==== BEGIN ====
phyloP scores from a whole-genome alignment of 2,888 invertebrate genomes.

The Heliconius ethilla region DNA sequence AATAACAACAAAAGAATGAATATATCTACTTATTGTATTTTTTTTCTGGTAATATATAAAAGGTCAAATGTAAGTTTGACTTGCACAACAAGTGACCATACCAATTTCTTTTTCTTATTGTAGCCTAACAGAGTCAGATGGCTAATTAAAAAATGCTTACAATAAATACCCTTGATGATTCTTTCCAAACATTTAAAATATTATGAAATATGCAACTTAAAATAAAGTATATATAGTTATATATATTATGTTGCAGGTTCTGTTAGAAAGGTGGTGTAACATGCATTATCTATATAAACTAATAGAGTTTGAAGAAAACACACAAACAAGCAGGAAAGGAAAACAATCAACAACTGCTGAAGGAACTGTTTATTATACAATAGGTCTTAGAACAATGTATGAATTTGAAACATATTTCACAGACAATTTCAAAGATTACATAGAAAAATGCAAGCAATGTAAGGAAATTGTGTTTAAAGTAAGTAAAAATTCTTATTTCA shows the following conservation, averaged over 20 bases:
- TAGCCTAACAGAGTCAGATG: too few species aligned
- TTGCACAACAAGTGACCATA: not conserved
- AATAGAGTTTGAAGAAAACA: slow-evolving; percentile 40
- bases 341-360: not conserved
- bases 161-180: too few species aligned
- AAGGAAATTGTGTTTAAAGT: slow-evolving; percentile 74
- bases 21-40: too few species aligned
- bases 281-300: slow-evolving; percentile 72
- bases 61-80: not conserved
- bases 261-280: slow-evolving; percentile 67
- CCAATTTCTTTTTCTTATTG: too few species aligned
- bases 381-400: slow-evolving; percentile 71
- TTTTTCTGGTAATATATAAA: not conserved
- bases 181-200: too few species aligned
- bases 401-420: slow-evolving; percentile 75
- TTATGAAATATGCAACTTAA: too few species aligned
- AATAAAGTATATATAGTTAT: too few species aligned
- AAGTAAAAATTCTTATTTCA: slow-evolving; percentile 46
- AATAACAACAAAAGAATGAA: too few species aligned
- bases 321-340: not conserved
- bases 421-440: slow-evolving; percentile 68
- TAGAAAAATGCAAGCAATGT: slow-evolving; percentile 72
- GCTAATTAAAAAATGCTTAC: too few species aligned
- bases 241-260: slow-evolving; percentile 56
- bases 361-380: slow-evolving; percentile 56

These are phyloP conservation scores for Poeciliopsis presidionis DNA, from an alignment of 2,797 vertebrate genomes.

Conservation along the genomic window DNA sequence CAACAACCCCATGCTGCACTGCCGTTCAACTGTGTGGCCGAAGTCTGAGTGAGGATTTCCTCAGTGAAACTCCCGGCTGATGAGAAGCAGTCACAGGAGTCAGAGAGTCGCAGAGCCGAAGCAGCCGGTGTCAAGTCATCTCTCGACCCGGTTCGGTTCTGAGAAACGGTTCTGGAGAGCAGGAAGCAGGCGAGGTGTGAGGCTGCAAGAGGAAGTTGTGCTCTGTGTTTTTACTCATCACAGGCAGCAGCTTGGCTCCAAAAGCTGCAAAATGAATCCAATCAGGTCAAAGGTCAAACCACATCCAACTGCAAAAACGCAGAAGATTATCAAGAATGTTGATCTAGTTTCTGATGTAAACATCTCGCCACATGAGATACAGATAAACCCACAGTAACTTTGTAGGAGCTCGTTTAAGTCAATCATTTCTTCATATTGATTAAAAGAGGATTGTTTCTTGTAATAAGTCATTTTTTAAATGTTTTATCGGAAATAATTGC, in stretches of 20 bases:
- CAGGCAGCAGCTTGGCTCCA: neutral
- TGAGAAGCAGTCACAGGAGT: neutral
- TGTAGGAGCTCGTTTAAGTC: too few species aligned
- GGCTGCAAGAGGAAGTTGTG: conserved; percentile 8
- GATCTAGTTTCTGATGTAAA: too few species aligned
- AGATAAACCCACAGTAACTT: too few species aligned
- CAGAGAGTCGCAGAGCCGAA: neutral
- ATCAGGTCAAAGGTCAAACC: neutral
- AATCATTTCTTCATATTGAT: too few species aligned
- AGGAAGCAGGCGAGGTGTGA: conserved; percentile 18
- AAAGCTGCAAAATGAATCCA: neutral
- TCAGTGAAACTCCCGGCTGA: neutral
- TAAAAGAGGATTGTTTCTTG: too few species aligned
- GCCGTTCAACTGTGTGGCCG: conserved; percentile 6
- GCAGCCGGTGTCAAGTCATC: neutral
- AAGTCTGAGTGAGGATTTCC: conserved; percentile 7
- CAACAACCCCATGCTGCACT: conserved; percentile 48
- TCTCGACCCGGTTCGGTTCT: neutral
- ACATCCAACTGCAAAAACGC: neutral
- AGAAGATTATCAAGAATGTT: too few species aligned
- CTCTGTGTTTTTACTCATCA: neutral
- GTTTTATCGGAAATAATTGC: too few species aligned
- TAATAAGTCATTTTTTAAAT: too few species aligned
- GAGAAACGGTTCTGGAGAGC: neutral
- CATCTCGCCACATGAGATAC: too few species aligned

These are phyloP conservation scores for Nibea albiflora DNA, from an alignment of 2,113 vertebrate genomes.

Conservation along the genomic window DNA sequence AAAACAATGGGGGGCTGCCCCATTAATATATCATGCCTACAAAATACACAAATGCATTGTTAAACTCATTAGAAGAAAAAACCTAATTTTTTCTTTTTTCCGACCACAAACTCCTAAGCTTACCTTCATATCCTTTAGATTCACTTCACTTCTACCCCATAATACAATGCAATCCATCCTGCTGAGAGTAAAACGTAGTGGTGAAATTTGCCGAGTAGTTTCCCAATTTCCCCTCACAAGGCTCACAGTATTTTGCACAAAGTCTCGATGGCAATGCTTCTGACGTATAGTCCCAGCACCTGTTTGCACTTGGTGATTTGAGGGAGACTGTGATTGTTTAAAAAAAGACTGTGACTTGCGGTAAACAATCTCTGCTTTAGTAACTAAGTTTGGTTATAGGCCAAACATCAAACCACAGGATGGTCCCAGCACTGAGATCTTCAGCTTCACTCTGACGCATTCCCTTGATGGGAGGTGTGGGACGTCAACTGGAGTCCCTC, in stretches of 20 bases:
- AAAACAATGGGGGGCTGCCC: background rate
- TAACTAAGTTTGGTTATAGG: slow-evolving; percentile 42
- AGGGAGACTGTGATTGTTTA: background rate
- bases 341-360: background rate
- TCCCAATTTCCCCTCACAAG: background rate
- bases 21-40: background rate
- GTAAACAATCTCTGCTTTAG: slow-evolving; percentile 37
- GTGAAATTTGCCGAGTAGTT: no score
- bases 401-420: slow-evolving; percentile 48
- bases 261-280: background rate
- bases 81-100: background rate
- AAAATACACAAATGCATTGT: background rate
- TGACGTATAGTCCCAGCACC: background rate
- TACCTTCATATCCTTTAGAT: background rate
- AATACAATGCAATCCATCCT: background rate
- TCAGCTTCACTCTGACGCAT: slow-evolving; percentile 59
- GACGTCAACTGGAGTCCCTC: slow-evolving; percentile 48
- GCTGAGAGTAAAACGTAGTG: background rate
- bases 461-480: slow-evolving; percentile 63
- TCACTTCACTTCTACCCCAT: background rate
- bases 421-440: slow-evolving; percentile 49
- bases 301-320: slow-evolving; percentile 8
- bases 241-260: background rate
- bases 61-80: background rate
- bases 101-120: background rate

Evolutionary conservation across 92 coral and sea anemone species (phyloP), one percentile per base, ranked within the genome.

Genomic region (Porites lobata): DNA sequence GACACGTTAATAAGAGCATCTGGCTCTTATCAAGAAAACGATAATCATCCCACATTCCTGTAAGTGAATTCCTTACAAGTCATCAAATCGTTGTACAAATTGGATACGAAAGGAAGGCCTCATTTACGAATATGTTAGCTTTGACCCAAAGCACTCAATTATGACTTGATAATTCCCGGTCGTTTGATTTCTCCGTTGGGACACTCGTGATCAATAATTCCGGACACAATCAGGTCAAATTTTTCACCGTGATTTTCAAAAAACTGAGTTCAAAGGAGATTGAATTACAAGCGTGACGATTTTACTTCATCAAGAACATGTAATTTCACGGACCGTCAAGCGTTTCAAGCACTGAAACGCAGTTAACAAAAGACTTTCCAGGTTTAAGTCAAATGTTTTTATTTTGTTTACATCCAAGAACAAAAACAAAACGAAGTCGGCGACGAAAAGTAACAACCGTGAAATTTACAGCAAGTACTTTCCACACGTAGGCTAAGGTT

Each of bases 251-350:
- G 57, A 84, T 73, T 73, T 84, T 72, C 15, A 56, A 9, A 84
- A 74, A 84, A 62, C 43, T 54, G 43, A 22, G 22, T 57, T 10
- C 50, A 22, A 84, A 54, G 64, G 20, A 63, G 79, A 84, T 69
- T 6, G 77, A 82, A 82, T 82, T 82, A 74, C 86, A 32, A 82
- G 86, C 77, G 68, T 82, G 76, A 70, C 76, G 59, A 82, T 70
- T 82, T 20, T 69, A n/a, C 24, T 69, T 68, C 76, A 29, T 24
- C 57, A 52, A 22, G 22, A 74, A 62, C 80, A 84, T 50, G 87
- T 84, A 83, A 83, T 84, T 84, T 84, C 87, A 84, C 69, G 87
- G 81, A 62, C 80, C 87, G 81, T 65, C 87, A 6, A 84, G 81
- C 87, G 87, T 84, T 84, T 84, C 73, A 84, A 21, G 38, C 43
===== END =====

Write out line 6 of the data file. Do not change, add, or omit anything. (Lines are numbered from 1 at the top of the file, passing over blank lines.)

- bases 341-360: not conserved